Just 18% of medical groups were highly integrated with hospitals in 1993, according to a report that measured the prevalence of various integration strategies. Another 5% followed weaker integration models.
Those numbers are bound to increase rapidly, said the author of the analysis, Susan Alt, president of The Business Word of Englewood, Colo.
But some cautioned that seamless delivery and aligned incentives can be more important indicators of success than the type of integration strategy used.
The report, released last month, was sponsored by pharmaceutical company Marion Merrill Dow, Kansas City, Mo. Data were collected by the American Group Practice Association and the Medical Group Management Association. Large groups, which tend to be more integrated, are over-represented, Ms. Alt said.
Groups were considered highly integrated if they functioned as hospitals or departments of hospitals (4.8%), owned hospitals (0.1%), were owned by hospitals (3.9%), or had joint ventures with hospitals (9.1%).
Another 2.2% participated in a hospital-owned medical services organization, and 2.5% of groups participated in a "clinic without walls," a hospital-formed confederation that allows physicians to keep private practices and gain advantages of a larger group.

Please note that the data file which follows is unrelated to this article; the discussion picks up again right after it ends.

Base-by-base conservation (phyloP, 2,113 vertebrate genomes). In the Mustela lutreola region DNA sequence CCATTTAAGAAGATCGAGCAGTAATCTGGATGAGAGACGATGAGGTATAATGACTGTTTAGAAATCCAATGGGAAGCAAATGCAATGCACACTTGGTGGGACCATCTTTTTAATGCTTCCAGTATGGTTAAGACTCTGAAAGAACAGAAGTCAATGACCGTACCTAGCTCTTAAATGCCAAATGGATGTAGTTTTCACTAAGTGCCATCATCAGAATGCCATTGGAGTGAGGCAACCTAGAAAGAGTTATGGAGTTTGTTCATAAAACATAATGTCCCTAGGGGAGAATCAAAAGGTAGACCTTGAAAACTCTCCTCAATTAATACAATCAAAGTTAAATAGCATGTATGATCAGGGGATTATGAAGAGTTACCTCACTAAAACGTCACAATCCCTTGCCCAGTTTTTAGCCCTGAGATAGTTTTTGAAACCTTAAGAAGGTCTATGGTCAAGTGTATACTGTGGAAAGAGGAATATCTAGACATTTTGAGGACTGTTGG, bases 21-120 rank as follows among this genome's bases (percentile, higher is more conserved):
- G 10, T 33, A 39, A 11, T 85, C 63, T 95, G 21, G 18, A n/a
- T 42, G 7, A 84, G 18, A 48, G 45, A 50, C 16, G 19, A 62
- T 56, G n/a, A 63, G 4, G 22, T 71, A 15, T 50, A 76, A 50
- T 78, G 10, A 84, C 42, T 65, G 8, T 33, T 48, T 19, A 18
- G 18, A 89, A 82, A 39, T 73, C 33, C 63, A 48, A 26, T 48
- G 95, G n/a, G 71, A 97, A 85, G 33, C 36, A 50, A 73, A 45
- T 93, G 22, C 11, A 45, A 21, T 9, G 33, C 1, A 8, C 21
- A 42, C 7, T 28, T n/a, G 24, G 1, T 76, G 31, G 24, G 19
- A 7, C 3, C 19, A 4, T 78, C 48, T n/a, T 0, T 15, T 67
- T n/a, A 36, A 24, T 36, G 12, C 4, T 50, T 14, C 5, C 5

Integration has been difficult even in the most progressive markets. Duane Dauner, president of the California Association of Hospitals and Health Systems, expects at least half the state's physician groups to be integrated in two or three years-mainly through joint ventures, foundations, medical group subsidiaries and holding companies.
However, the numbers don't show how well physicians and hospitals cooperate to manage risk and negotiate with third-party payers and employers, Mr. Dauner said. "The only measure that really counts when everything is said and done is: Do people enroll in it and do they stay in it?"
Other figures from the report:
Fifty-five percent of group practices had contracts that put them at risk in 1993, up from 50% in 1992.
Four percent of medical groups, and 24% of those with more than 50 physicians, owned part or all of an HMO.
Nearly 90% of medical groups had contracts with HMOs or PPOs in 1993, up from 56% the year before. These contracts generated one-fifth of the groups' total revenues.